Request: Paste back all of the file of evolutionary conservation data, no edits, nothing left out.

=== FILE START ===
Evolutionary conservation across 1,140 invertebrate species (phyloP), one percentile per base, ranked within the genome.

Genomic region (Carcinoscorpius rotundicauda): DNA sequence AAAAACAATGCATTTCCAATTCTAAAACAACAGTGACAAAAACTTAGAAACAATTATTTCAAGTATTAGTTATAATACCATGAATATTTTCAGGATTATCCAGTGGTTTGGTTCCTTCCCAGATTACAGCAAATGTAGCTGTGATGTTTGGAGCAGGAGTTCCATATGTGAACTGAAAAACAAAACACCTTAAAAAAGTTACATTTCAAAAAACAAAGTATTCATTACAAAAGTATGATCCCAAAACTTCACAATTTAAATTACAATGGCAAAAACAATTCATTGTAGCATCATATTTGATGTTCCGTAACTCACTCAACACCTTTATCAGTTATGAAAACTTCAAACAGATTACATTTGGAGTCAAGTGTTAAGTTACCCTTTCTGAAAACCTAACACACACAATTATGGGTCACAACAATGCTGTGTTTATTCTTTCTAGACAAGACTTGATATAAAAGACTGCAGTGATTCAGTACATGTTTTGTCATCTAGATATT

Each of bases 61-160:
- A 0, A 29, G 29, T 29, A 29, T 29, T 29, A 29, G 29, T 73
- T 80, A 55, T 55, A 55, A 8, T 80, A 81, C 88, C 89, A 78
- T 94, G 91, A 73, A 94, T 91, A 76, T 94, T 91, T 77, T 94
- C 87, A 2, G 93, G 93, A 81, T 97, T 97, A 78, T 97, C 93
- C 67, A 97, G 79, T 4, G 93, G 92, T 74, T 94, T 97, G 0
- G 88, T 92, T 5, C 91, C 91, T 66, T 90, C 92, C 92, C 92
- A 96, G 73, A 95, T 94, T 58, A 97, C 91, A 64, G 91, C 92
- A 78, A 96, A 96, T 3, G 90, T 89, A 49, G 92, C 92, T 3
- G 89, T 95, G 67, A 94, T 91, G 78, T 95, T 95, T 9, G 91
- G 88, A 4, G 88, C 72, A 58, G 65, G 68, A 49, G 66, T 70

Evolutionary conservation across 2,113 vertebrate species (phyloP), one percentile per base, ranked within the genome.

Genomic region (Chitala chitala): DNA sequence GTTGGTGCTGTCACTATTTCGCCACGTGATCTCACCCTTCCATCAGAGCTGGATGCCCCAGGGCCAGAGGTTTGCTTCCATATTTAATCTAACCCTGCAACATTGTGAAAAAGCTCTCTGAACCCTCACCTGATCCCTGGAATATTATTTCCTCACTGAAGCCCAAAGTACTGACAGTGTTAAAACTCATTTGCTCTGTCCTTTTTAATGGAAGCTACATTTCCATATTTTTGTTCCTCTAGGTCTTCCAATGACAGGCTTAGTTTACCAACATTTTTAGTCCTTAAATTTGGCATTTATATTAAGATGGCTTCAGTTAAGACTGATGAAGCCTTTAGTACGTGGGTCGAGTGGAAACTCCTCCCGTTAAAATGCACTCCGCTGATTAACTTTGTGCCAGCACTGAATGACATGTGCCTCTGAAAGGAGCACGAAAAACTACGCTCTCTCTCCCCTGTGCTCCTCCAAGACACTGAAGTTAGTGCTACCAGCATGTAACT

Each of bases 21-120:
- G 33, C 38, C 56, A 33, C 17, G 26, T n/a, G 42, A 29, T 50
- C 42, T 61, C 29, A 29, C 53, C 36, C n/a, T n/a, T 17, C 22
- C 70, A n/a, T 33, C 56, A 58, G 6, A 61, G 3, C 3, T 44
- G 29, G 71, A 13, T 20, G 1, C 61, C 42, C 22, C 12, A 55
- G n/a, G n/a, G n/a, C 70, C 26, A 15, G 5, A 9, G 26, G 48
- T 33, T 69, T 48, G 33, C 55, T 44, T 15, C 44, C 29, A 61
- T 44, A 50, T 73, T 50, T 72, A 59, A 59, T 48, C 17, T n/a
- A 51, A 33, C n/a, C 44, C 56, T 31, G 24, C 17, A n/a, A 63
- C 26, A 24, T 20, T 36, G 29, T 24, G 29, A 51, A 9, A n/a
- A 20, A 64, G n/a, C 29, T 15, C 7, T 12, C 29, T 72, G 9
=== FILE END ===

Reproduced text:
Evolutionary conservation across 1,140 invertebrate species (phyloP), one percentile per base, ranked within the genome.

Genomic region (Carcinoscorpius rotundicauda): DNA sequence AAAAACAATGCATTTCCAATTCTAAAACAACAGTGACAAAAACTTAGAAACAATTATTTCAAGTATTAGTTATAATACCATGAATATTTTCAGGATTATCCAGTGGTTTGGTTCCTTCCCAGATTACAGCAAATGTAGCTGTGATGTTTGGAGCAGGAGTTCCATATGTGAACTGAAAAACAAAACACCTTAAAAAAGTTACATTTCAAAAAACAAAGTATTCATTACAAAAGTATGATCCCAAAACTTCACAATTTAAATTACAATGGCAAAAACAATTCATTGTAGCATCATATTTGATGTTCCGTAACTCACTCAACACCTTTATCAGTTATGAAAACTTCAAACAGATTACATTTGGAGTCAAGTGTTAAGTTACCCTTTCTGAAAACCTAACACACACAATTATGGGTCACAACAATGCTGTGTTTATTCTTTCTAGACAAGACTTGATATAAAAGACTGCAGTGATTCAGTACATGTTTTGTCATCTAGATATT

Each of bases 61-160:
- A 0, A 29, G 29, T 29, A 29, T 29, T 29, A 29, G 29, T 73
- T 80, A 55, T 55, A 55, A 8, T 80, A 81, C 88, C 89, A 78
- T 94, G 91, A 73, A 94, T 91, A 76, T 94, T 91, T 77, T 94
- C 87, A 2, G 93, G 93, A 81, T 97, T 97, A 78, T 97, C 93
- C 67, A 97, G 79, T 4, G 93, G 92, T 74, T 94, T 97, G 0
- G 88, T 92, T 5, C 91, C 91, T 66, T 90, C 92, C 92, C 92
- A 96, G 73, A 95, T 94, T 58, A 97, C 91, A 64, G 91, C 92
- A 78, A 96, A 96, T 3, G 90, T 89, A 49, G 92, C 92, T 3
- G 89, T 95, G 67, A 94, T 91, G 78, T 95, T 95, T 9, G 91
- G 88, A 4, G 88, C 72, A 58, G 65, G 68, A 49, G 66, T 70

Evolutionary conservation across 2,113 vertebrate species (phyloP), one percentile per base, ranked within the genome.

Genomic region (Chitala chitala): DNA sequence GTTGGTGCTGTCACTATTTCGCCACGTGATCTCACCCTTCCATCAGAGCTGGATGCCCCAGGGCCAGAGGTTTGCTTCCATATTTAATCTAACCCTGCAACATTGTGAAAAAGCTCTCTGAACCCTCACCTGATCCCTGGAATATTATTTCCTCACTGAAGCCCAAAGTACTGACAGTGTTAAAACTCATTTGCTCTGTCCTTTTTAATGGAAGCTACATTTCCATATTTTTGTTCCTCTAGGTCTTCCAATGACAGGCTTAGTTTACCAACATTTTTAGTCCTTAAATTTGGCATTTATATTAAGATGGCTTCAGTTAAGACTGATGAAGCCTTTAGTACGTGGGTCGAGTGGAAACTCCTCCCGTTAAAATGCACTCCGCTGATTAACTTTGTGCCAGCACTGAATGACATGTGCCTCTGAAAGGAGCACGAAAAACTACGCTCTCTCTCCCCTGTGCTCCTCCAAGACACTGAAGTTAGTGCTACCAGCATGTAACT

Each of bases 21-120:
- G 33, C 38, C 56, A 33, C 17, G 26, T n/a, G 42, A 29, T 50
- C 42, T 61, C 29, A 29, C 53, C 36, C n/a, T n/a, T 17, C 22
- C 70, A n/a, T 33, C 56, A 58, G 6, A 61, G 3, C 3, T 44
- G 29, G 71, A 13, T 20, G 1, C 61, C 42, C 22, C 12, A 55
- G n/a, G n/a, G n/a, C 70, C 26, A 15, G 5, A 9, G 26, G 48
- T 33, T 69, T 48, G 33, C 55, T 44, T 15, C 44, C 29, A 61
- T 44, A 50, T 73, T 50, T 72, A 59, A 59, T 48, C 17, T n/a
- A 51, A 33, C n/a, C 44, C 56, T 31, G 24, C 17, A n/a, A 63
- C 26, A 24, T 20, T 36, G 29, T 24, G 29, A 51, A 9, A n/a
- A 20, A 64, G n/a, C 29, T 15, C 7, T 12, C 29, T 72, G 9